NEW DELHI: Prime Minister Narendra Modi’s first burst of foreign visits---20 countries from Bhutan till Bangladesh---cost the exchequer a minimum of Rs 40 crores according to responses received from about 15 countries to Right to Information requests and persistent appeals by a retired naval officer Commodore Lokesh Batra. The figure does not include the cost of chartered aircraft, and other expenditure not incurred directly by the missions.

The justification of the visits comes from the diplomatic impact on bilateral relations, economic agreements signed, and the spin off both diplomatically and financially that should follow. In other words, a Prime Ministerial visit is not a lark as it costs the nation a pretty penny.

Commodore Batra spent weeks writing under the RTI Act to the heads of mission of the concerned countries asking for the “total expenditure incurred by the public authority,” a “breakup of the total expenditure” and “if any of the event is sponsored or funded by organisation(s) other than Indian missions” concerned with the PM’s visit.” The responses, as he told The Citizen, tricked in and in several cases he had to go in appeal to force the mission to part with the information. In some cases---such as Japan, Sri Lanka, France, Washington DC ----the missions have flatly refused to part with the information so far.

Commodore Batra was aghast at some of the responses where the missions maintained that they had not collated the information. And about the amount of time and petitioning it took to get them to respond to his letters for the above information. As he has pointed out in many of the appeals he sent back to the missions that Section 4(1) of the RT Act, 2005 mandates: “Every public authority shall-a) maintain all its records duly catalogued and indexed in a manner and the form which facilitates the right to information under this Act and ensure that all records that are appropriate to be computerised are, within a reasonable time and subject to availability of resources, computerised and connected through a network all over the country on different systems so that access to such records is facilitated.”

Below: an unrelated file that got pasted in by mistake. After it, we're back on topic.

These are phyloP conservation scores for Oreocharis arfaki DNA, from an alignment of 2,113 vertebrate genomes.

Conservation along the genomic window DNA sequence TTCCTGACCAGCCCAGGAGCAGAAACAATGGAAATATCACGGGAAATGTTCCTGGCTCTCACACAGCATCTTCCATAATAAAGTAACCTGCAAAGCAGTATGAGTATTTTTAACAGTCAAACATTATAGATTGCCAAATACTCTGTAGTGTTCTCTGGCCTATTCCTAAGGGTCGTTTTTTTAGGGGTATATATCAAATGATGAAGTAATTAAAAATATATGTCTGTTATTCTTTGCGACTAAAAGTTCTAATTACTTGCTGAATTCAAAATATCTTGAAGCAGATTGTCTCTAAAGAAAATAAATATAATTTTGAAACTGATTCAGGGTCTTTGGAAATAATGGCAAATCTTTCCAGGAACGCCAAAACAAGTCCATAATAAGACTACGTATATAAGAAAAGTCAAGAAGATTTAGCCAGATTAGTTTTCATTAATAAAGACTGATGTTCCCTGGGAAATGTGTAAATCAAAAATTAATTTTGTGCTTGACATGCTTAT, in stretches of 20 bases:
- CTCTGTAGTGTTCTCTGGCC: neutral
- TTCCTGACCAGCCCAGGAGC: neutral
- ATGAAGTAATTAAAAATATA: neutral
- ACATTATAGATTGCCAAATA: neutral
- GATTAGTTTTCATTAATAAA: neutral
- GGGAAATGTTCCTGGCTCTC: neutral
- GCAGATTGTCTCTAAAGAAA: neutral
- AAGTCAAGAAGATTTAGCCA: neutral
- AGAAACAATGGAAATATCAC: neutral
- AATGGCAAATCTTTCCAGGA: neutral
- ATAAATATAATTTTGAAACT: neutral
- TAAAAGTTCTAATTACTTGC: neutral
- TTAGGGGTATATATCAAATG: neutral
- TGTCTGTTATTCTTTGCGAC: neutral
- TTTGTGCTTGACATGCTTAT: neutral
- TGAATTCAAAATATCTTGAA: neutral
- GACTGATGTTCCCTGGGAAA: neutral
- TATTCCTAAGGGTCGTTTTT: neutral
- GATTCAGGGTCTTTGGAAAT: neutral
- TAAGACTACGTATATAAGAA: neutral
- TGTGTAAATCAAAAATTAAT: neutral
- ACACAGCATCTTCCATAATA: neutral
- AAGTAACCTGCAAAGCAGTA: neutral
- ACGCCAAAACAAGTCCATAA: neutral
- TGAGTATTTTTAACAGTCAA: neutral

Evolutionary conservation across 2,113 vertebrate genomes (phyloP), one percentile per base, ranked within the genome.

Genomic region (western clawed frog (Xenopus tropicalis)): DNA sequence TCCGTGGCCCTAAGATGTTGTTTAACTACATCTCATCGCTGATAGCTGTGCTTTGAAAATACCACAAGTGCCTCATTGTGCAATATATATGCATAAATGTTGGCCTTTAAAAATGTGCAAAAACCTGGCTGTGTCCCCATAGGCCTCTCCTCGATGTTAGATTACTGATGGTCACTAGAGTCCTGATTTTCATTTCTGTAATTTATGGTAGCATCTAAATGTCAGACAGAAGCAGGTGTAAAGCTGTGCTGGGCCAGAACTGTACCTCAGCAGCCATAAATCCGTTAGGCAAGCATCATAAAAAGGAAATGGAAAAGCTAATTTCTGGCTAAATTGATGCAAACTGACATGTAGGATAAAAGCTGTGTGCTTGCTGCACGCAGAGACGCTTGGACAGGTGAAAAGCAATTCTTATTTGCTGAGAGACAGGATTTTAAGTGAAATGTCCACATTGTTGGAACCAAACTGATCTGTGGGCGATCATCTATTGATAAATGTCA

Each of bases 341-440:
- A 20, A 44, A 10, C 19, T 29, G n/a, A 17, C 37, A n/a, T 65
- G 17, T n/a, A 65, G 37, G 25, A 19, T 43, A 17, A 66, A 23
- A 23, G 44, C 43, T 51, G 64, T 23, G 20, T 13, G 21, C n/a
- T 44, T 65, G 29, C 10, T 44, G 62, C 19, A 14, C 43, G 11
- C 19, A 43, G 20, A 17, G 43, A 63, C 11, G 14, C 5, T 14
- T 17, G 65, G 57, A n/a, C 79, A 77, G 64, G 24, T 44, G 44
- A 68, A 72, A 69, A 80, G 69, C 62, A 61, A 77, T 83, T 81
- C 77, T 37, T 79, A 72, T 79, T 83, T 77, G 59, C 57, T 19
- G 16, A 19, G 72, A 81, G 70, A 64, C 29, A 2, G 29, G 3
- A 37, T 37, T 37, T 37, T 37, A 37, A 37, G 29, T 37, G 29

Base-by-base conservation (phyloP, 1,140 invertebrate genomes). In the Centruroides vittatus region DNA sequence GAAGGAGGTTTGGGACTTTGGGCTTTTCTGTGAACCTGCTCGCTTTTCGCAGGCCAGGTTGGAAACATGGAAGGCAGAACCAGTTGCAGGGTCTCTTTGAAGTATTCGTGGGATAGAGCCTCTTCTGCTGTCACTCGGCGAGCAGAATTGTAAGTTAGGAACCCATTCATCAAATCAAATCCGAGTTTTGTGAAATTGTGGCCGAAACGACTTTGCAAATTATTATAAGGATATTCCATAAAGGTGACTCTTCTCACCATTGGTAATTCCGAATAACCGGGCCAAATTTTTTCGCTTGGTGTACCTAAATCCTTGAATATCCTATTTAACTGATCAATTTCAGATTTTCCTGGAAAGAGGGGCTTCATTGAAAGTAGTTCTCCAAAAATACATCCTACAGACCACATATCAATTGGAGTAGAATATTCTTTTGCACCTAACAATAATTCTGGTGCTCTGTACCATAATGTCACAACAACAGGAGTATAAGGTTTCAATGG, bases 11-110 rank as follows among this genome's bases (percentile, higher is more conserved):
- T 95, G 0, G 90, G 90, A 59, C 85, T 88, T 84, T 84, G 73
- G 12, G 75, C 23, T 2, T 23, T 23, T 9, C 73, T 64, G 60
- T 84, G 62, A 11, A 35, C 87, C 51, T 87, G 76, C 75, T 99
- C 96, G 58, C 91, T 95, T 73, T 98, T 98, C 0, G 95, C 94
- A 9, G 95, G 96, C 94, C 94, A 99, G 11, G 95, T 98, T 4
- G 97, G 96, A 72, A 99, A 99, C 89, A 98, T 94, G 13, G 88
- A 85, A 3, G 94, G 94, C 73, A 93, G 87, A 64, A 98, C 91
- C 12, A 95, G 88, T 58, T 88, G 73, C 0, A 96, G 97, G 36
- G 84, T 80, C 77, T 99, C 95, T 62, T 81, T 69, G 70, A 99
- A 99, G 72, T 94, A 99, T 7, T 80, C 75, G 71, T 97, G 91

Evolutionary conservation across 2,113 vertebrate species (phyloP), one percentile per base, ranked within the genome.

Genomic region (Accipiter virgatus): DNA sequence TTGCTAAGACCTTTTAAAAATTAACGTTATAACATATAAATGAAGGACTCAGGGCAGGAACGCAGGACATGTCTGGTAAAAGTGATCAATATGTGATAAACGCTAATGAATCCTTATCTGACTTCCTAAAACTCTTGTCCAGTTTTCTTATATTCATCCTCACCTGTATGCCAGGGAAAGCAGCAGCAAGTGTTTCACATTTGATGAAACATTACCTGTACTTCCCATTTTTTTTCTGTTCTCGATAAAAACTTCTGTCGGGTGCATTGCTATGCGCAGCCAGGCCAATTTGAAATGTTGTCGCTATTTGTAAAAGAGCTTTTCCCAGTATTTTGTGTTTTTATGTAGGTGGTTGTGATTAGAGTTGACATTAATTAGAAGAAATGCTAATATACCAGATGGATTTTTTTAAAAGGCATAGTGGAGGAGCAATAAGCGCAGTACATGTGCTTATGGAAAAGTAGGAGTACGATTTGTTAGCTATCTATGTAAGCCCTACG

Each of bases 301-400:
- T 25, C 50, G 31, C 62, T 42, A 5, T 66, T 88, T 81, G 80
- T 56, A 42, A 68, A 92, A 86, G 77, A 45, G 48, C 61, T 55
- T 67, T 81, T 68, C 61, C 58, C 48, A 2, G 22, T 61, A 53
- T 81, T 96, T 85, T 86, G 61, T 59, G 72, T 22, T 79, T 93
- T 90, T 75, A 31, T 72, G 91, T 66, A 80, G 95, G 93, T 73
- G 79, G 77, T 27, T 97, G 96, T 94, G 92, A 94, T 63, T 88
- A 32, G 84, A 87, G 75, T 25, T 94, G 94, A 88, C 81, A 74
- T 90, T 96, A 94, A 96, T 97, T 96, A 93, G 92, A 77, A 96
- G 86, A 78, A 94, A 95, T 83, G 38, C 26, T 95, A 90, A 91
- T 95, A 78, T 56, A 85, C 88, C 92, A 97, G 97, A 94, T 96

Clearly there is a division amongst the missions insofar as the grounds of appeal are concerned. Fifteen complied with the request made under the RTI Act, the others insisted otherwise and have not complied with the request till date. This despite a Supreme Court ruling that “the right to information is a cherished right” and that “the provisions of the RTI Act should be enforced strictly and efforts should be made to bring to light the necessary information under clause(b) of section 4(1) of the Act which relates to securing transparency and accountability in the working of public authorities and in discouraging corruption.”

As Commodore Batra said, “for me it is all about transparency. Why are some of these missions being so secretive.” He pointed to an earlier order whereby such expenditure should be placed on the website “proactively.” Except in cases to do with ‘national security’ which clearly was not the case in diplomatic visits/ He said he is now trying to find out the cost incurred during the PMs visits on chartered aircraft saying that this in itself will run into crores. And as the Commodore pointed out, if the payments have not been cleared it is certainly one of the reasons why national carriers like Air India are in the red.

Australia is one of the missions that has given a detailed response, with meticulous break up of the expenditure incurred. Interestingly Commodore Batra also approached the New York consulate for the details about the Madison Garden event addressed by PM Modi. He was informed by the Consulate that the “community reception” for the PM was “organised by the Indian community of USA.” And hence it obviously could not give details of the expenditure incurred, but said that it had incurred an expenditure of Rs 305700 “on behalf of Prasar Bharati.”

While the New York Consulate gave the details of the PM’s visit as asked for, the Indian embassy in Washington refused to part with the information maintaining that “the information sought is not readily available with the concerned authority in the Embassy.” To the appeal by the Commodore pointing out that the information should have been “proactively” put up on the website the mission maintained “this Public Authority has shared information mandated under the RTI Act and GOI orders in the public domain” and played with words on all other points raised by him to deny the information.